Chapter 15 Diseases of the Digestive System
Digestive system disease in the ferret parallels those of the dog and cat. Dental diseases, diarrheas (infectious), gastrointestinal (GI) foreign bodies, neoplasia, and rectal disease are common occurrences in pet ferrets.
Gingivitis and periodontal disease are common in older ferrets. Animals fed moist or semimoist diets or those high in sweets are most commonly affected. As in dogs and cats, as tartar accumulates on the tooth, inflammation of periodontal tissues occurs, causing dysphagia and drooling.
GI foreign bodies are common in ferrets. These animals are curious and love to chew, putting them at risk for swallowing almost anything they can chew on, particularly items of latex rubber or sponge materials. Hairballs can also cause obstruction in older ferrets.
Most cases of enteritis and diarrhea can be related to bacterial or viral infections in the ferret. Salmonella, Mycobacteria, Campylobacter, rotavirus, canine distemper virus, and human flu virus may all be causes of diarrhea in the ferret. Epizootic catarrhal enteritis, a highly transmissible disease, is more common in older ferrets exposed to new or young ferrets that may be asymptomatic carriers. Inflammatory bowel disease does occur with some frequency in pet ferrets. Although the exact cause is unknown, it may be related to a hyperimmune response to dietary components.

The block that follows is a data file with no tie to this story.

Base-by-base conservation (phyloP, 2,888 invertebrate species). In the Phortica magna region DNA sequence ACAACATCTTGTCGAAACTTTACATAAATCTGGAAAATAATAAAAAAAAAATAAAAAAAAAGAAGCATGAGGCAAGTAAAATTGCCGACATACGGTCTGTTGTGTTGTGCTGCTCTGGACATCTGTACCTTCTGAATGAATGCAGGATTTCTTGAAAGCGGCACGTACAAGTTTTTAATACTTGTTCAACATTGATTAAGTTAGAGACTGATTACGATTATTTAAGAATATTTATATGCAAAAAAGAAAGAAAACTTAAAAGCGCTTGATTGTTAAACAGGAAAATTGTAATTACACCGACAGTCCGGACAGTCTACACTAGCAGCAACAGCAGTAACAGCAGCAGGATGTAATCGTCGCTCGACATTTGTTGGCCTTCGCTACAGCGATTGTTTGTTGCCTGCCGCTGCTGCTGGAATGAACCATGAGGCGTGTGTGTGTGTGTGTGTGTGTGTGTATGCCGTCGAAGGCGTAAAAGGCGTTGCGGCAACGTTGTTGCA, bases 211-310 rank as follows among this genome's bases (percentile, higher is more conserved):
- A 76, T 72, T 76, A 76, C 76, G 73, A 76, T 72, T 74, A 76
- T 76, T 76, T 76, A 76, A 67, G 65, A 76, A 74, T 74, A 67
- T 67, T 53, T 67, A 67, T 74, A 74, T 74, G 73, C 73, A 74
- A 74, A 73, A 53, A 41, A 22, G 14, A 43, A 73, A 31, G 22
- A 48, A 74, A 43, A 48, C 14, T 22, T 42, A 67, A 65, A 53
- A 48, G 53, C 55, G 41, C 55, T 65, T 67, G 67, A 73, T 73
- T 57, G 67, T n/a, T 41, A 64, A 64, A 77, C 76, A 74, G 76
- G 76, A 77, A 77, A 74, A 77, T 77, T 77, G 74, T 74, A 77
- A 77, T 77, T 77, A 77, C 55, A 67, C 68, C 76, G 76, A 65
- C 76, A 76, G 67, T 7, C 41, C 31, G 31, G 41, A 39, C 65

Helicobacter mustelae, proliferative bowel disease (PBD), and eosinophilic gastroenteritis can all cause diarrhea and wasting in ferrets. Most ferrets are exposed to H. mustelae as kits, becoming persistently infected but asymptomatic until later. Infection may result in mucous gland depletion in the stomach, followed by gastric ulceration or chronic gastritis. Stress is usually the underlying cause for development of clinical symptoms. PBD is caused by the bacteria Lawsonia intracellularis. Infection usually results in segments of the intestine becoming thickened by cellular infiltration of the intestinal wall. This disease, primarily transmitted by the fecal-oral route, is most common in young, fast-growing juveniles; stress also plays a role in development of clinical symptoms.
(From Quesenberry KE, Carpenter JW: Ferrets, rabbits, and rodents, ed 2, St Louis, 2004, Saunders, by permission.)